Burrows and systems of burrows consisting of vertical or inclined cylindrical shafts and horizontal tunnels, solitary, straight, or forming branched sizevariable interlacements (labyrinths,nets with polygonal meshes). External surfaces of burrow casts are usually smooth, although frequently bearing longitudinal irregular to, less commonly, regular ridges and grooves representing scratching traces left by limbs of animals. The tubular wall lining is usually missing or not preserved; rare specimens have a very thin smooth envelope. Cross sections of shafts and tunnels are characterized by sizevariable diameters ranging from a few millimeters to 22 cm; locally, burrows bifurcate in the Y or T manners with their diameters increasing at bifurcation sites to form bulbs and irregular inflations. In outcrops, burrows are mostly represented by casts; fragments of shafts are usually characterized by circular cross sections, while tunnels exhibit oval or ellipsoidal sections depending on host rock lithology. Some tunnels and shafts demonstrate local inflations. In some specimens, shafts grade at their distal ends into complex polygonal horizontal systems with regular or irregular meshes. Locally, short dead-end chambers diverge in the fanshaped manner from lower ends of shafts. The burrows are mostly confined to coarsegrained rocksprimarily representing incoherent sediment: littoral and upper littoral sandstones and, less commonly, to bioclastic–ooid pack to grainstones. The burrows were passively backfilled by gravitational processes.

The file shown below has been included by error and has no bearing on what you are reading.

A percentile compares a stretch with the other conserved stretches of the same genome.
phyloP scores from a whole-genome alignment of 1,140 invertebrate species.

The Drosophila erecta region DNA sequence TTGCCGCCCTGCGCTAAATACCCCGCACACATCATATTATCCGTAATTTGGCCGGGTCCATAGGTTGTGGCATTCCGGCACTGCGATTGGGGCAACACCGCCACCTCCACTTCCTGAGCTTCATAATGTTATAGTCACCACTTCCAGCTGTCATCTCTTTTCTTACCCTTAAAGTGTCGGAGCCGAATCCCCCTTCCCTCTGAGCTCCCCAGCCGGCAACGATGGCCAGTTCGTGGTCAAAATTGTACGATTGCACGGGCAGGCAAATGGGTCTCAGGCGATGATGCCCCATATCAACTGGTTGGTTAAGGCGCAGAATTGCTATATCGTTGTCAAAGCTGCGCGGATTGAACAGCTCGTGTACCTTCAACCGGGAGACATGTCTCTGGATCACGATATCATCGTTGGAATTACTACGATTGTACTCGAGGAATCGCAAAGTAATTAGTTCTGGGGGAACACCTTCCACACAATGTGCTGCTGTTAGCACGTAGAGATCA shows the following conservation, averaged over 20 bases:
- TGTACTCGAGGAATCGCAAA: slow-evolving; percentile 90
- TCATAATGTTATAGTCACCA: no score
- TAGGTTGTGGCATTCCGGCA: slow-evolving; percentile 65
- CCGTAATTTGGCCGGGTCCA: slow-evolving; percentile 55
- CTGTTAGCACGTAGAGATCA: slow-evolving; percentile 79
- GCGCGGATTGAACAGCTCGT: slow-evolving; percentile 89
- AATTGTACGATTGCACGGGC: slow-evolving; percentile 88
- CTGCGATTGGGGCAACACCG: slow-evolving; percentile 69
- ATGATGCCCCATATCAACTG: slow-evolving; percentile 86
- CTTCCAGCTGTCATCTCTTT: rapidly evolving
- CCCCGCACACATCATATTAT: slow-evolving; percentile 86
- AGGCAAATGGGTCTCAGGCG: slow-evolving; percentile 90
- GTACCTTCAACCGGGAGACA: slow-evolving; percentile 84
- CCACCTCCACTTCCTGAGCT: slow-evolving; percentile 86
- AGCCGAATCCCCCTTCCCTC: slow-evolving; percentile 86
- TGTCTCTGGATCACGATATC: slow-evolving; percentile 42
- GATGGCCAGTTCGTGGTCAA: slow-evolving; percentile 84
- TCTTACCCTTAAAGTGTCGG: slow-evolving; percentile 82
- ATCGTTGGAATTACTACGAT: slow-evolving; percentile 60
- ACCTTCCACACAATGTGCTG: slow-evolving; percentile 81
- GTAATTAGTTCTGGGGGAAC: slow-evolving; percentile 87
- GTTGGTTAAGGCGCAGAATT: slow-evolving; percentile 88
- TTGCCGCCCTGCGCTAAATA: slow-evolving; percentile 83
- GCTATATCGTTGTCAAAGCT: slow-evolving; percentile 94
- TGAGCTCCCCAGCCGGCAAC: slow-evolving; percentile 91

Diagnosis. Large burrow-systems consisting of smooth-walled, essentially cylindrical components. Branches Y- to T-shaped and typically enlarged at bifurcation points. Burrow dimensions variable within a given system (from Frey and Howard, 1985).